The one thing you need to know before starting any mentoring relationship is how to prepare to actually start it. You may think mentoring is simply two people chatting over coffee but it’s not. Before we talk about where to begin, let’s discuss why mentoring is one of the most important things you can do for your career.
The Benefits Of Mentorship
For starters, having a mentor can lead to higher rates of retention and promotion. According to one case study, mentees who participated in a mentorship program were five times more likely to advance in pay grade (mentors made even more progress) and mentees were promoted five times more than those not in the program (mentors six times more). Lastly, retention rates were significantly higher for mentees (72%) and for mentors (69%) than for employees who didn’t participate (49%).
A mentor provides wisdom and guidance, based on their experience and expertise. In a sense, the experience of the mentor becomes a case study for what’s possible for the mentee. While the mentor is a guide, the person receiving the mentoring — the mentee — helps guide the relationship because they are eager to grow and develop.
The mentoring relationship should be one of equals, based on trust and respect, and based on one person’s desire to grow and another person’s desire to help them do so. Healthy mentoring relationships foster an open and respectful environment where people feel safe to share, to grow and to express themselves.
The Five D’s Of Mentoring Preparation
In order to have a successful mentor relationship, I recommend both the mentor and mentee use what I call the “Five D’s.” These can be used to help define the overall mentoring relationship, as well as prepare for a specific meeting or session.
1. Determine your purpose.
Ask, “Why are we both here? Why is it important to each of us to be in a mentoring relationship?”
2. Design the overarching goals.
Setting goals is critical for both mentor and mentee in order to have a clear sense of what you’re going to be working on for the duration of the relationship. This will grow and evolve over time, so check in with each other every 90 days to make sure you’re still in alignment with these goals.
3. Decide on the learning.
A mentee may want help with enhancing their professional image, becoming more self-aware, strengthening their self-management or even developing a particular skill that the mentor possesses.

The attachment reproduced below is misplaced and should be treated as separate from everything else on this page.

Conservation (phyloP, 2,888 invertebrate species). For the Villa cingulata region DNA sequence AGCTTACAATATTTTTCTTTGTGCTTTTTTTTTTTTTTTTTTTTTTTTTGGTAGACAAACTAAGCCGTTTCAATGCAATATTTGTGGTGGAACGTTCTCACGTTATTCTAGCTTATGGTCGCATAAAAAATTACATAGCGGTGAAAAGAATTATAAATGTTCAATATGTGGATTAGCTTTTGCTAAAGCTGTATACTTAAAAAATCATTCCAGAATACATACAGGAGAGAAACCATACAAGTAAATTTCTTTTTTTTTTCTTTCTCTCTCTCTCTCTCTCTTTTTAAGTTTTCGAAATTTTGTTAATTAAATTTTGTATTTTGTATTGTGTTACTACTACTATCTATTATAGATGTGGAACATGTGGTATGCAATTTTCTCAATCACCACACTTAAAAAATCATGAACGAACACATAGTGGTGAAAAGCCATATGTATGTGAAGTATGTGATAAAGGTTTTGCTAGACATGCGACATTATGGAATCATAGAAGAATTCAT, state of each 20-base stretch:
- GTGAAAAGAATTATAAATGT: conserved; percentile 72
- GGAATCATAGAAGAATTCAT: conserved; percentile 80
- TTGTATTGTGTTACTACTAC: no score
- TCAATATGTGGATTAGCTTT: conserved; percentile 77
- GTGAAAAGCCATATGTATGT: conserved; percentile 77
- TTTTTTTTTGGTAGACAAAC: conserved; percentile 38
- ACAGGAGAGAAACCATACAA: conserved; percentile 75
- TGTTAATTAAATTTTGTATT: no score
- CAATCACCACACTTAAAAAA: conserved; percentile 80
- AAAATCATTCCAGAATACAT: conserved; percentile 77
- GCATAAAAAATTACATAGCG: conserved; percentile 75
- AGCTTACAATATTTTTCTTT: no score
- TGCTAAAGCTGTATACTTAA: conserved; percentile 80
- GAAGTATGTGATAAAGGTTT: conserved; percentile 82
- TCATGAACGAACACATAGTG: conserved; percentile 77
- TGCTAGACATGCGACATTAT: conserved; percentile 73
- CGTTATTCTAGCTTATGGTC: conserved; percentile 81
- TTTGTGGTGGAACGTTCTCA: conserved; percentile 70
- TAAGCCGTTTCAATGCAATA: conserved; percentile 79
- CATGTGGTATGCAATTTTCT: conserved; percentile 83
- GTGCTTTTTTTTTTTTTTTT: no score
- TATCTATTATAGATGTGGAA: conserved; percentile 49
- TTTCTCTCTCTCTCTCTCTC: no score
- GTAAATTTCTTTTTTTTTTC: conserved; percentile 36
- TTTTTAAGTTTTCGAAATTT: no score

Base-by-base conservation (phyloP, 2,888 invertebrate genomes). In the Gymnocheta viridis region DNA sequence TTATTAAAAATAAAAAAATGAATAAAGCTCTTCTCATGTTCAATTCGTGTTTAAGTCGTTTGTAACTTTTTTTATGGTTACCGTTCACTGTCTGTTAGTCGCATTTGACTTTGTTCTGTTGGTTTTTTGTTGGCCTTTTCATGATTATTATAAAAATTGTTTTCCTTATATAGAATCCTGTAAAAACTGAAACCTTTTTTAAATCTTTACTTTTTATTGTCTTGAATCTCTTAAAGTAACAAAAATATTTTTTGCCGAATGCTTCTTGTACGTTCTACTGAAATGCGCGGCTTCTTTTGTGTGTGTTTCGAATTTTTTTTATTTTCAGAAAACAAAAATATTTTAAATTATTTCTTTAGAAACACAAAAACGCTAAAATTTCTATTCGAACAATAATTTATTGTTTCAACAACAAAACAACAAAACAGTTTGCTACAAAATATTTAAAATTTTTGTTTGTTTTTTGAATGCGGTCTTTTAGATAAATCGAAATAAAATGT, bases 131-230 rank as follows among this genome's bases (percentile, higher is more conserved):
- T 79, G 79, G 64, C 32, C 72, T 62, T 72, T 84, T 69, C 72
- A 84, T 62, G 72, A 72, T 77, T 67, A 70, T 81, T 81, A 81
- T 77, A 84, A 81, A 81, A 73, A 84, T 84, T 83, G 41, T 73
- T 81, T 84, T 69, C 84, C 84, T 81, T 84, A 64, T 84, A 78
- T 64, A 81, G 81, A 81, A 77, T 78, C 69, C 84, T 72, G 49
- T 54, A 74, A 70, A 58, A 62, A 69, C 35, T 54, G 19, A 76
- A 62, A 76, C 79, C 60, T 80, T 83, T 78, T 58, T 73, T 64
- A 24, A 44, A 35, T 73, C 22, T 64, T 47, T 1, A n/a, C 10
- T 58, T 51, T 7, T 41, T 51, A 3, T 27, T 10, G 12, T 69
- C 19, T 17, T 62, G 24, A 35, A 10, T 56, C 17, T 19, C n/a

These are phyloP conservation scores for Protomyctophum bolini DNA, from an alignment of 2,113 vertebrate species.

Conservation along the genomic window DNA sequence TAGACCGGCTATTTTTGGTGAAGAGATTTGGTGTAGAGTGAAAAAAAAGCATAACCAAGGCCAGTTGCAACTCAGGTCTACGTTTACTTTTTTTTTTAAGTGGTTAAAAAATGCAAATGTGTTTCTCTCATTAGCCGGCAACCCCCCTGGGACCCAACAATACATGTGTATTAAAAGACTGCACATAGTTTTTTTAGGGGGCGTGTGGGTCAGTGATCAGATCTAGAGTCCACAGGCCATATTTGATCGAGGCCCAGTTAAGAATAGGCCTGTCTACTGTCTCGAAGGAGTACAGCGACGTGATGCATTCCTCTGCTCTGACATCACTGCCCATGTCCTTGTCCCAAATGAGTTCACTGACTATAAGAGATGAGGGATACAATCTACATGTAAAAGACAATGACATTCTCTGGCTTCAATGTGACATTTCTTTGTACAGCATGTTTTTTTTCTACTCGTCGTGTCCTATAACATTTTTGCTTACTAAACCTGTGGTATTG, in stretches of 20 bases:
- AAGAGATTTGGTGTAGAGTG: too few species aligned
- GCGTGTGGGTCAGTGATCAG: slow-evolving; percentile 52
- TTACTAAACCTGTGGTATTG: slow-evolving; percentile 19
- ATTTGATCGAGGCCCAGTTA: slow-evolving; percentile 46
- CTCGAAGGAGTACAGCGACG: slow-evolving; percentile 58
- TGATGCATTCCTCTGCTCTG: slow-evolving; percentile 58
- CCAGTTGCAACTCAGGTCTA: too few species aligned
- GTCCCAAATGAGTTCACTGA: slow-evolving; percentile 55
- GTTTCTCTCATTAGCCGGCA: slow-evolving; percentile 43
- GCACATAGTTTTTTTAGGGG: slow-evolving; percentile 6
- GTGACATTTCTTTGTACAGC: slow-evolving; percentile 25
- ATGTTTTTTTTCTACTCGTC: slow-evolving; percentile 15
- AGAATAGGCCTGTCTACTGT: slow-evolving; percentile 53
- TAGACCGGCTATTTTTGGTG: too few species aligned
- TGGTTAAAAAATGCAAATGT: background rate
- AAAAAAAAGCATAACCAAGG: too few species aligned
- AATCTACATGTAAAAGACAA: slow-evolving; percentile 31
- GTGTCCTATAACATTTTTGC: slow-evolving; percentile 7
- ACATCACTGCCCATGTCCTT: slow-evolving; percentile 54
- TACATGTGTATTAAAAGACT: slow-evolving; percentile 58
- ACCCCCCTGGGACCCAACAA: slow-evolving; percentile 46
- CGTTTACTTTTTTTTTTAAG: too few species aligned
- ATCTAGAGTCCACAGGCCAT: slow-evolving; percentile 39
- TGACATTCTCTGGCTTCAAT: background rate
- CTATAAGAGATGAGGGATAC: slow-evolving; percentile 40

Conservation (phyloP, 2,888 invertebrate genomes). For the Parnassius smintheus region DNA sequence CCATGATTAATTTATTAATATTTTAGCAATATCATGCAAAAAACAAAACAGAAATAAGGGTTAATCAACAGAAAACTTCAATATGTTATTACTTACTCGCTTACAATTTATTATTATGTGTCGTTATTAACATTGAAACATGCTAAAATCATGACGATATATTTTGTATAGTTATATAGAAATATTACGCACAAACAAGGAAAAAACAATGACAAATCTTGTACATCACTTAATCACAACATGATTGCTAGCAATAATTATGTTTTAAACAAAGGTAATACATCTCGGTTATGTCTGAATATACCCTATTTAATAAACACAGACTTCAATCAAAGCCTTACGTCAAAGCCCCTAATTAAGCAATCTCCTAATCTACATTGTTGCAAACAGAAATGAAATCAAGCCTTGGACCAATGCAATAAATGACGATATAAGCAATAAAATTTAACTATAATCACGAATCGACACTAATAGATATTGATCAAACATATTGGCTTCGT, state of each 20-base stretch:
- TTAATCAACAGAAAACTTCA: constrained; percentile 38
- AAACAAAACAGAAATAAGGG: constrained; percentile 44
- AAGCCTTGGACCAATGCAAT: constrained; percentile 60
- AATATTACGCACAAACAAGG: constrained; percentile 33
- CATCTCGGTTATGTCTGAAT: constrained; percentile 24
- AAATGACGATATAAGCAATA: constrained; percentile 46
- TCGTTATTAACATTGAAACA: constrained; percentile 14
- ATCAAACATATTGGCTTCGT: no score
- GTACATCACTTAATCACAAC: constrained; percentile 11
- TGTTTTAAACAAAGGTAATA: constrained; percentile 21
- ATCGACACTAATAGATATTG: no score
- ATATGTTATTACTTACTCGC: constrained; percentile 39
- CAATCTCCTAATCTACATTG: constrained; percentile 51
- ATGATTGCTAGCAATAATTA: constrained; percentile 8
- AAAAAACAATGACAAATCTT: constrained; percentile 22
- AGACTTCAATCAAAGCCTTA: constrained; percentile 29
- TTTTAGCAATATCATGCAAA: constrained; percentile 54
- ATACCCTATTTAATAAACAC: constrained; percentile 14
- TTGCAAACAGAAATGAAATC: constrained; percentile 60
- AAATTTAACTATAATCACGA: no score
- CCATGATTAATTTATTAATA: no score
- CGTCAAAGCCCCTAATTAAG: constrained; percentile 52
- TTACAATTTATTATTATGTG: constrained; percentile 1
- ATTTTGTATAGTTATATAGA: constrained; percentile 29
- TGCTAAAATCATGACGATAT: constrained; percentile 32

For example, if a mentee wishes to improve their visibility, one area that would be important to refine is their executive presence. A mentor may observe their mentee speaking more casually in meetings with certain key executives and suggest their mentee pay closer attention to tailoring their communication to meet specific audiences.
4. Declare your expectations.
Set a clear tone and be honest about what you both expect. Clarify expectations around the regularity of your meetings (more on that in a minute), confidentiality, and honesty. The two parties’ expectations might be different and you want to get that out in the open and both come away with an understanding of what you can expect of each other. Be mindful to share all of your expectations, not just some of them. Any relationship can go awry quickly when there are unexpressed expectations. Both the mentor and the mentee should plan to declare expectations in the first session.
5. Define the meeting structure.
Are you going to meet in person or over a video platform? How often? Where? Be mindful of the setting and ensure that it’s comfortable and conducive to communication.
In most cases, it’s helpful to have a written plan. I have a short list of standard questions that I call “The Six W’s.” These are great questions for the mentee to answer and send to the mentor before each meeting:
- What have I accomplished since the last meeting?
- What didn’t get done that I intended to do?
- What are the challenges I’m facing now?
- What are the opportunities available to me?
- What’s the best way to utilize our mentoring meeting?
- What are my action steps between now and our next meeting?
Having an agenda in advance of each meeting makes the mentoring session more productive and, in turn, the relationship more successful. If mentees are consistently documenting their preparation, they’re able to chart their own progress.
For mentors, this type of preparation gives them a heads-up on what the mentee wants to talk about, so you can prepare your responses and advice. It also helps them to see patterns and trends in what the mentee wants to learn and achieve as well as any areas they may be stuck on.
In closing, show up prepared and be intentional. Doing so gives your mentoring relationships the kind of context and expectation setting necessary to facilitate a successful relationship — one that could become one of the most significant relationships of your career.
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